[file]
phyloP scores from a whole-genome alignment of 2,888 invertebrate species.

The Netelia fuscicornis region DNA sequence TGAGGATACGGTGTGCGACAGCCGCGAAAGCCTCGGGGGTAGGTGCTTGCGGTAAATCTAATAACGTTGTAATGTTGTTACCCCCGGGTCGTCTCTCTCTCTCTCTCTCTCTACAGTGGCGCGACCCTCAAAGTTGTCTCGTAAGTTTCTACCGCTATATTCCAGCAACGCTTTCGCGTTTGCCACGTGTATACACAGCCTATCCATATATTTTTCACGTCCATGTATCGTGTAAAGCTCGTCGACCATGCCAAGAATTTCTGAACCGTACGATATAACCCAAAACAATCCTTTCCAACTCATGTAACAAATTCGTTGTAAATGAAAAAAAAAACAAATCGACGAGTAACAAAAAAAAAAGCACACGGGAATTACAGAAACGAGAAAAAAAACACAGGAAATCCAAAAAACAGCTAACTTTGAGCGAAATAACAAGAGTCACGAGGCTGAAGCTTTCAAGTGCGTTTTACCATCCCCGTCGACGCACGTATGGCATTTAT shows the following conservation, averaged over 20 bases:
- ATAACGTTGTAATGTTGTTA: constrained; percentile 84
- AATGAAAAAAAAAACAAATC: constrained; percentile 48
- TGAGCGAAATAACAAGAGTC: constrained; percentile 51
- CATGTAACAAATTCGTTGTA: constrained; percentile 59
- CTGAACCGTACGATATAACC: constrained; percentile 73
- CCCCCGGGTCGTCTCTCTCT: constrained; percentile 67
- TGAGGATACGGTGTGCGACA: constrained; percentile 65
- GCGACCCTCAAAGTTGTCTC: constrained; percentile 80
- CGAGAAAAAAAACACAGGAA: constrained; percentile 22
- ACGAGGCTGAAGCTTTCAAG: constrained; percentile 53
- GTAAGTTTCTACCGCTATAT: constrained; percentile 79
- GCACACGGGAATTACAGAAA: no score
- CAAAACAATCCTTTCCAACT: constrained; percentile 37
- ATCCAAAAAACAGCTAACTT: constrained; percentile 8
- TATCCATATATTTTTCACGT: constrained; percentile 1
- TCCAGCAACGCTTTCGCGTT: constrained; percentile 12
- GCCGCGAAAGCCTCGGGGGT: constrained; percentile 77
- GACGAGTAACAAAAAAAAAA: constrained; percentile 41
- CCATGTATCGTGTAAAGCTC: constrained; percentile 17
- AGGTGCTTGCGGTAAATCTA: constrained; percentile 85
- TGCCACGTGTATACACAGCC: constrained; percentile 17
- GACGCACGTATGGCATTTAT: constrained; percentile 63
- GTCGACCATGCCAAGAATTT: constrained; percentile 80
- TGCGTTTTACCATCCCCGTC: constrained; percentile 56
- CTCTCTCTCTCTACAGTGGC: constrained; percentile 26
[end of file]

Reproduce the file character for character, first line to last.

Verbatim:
phyloP scores from a whole-genome alignment of 2,888 invertebrate species.

The Netelia fuscicornis region DNA sequence TGAGGATACGGTGTGCGACAGCCGCGAAAGCCTCGGGGGTAGGTGCTTGCGGTAAATCTAATAACGTTGTAATGTTGTTACCCCCGGGTCGTCTCTCTCTCTCTCTCTCTCTACAGTGGCGCGACCCTCAAAGTTGTCTCGTAAGTTTCTACCGCTATATTCCAGCAACGCTTTCGCGTTTGCCACGTGTATACACAGCCTATCCATATATTTTTCACGTCCATGTATCGTGTAAAGCTCGTCGACCATGCCAAGAATTTCTGAACCGTACGATATAACCCAAAACAATCCTTTCCAACTCATGTAACAAATTCGTTGTAAATGAAAAAAAAAACAAATCGACGAGTAACAAAAAAAAAAGCACACGGGAATTACAGAAACGAGAAAAAAAACACAGGAAATCCAAAAAACAGCTAACTTTGAGCGAAATAACAAGAGTCACGAGGCTGAAGCTTTCAAGTGCGTTTTACCATCCCCGTCGACGCACGTATGGCATTTAT shows the following conservation, averaged over 20 bases:
- ATAACGTTGTAATGTTGTTA: constrained; percentile 84
- AATGAAAAAAAAAACAAATC: constrained; percentile 48
- TGAGCGAAATAACAAGAGTC: constrained; percentile 51
- CATGTAACAAATTCGTTGTA: constrained; percentile 59
- CTGAACCGTACGATATAACC: constrained; percentile 73
- CCCCCGGGTCGTCTCTCTCT: constrained; percentile 67
- TGAGGATACGGTGTGCGACA: constrained; percentile 65
- GCGACCCTCAAAGTTGTCTC: constrained; percentile 80
- CGAGAAAAAAAACACAGGAA: constrained; percentile 22
- ACGAGGCTGAAGCTTTCAAG: constrained; percentile 53
- GTAAGTTTCTACCGCTATAT: constrained; percentile 79
- GCACACGGGAATTACAGAAA: no score
- CAAAACAATCCTTTCCAACT: constrained; percentile 37
- ATCCAAAAAACAGCTAACTT: constrained; percentile 8
- TATCCATATATTTTTCACGT: constrained; percentile 1
- TCCAGCAACGCTTTCGCGTT: constrained; percentile 12
- GCCGCGAAAGCCTCGGGGGT: constrained; percentile 77
- GACGAGTAACAAAAAAAAAA: constrained; percentile 41
- CCATGTATCGTGTAAAGCTC: constrained; percentile 17
- AGGTGCTTGCGGTAAATCTA: constrained; percentile 85
- TGCCACGTGTATACACAGCC: constrained; percentile 17
- GACGCACGTATGGCATTTAT: constrained; percentile 63
- GTCGACCATGCCAAGAATTT: constrained; percentile 80
- TGCGTTTTACCATCCCCGTC: constrained; percentile 56
- CTCTCTCTCTCTACAGTGGC: constrained; percentile 26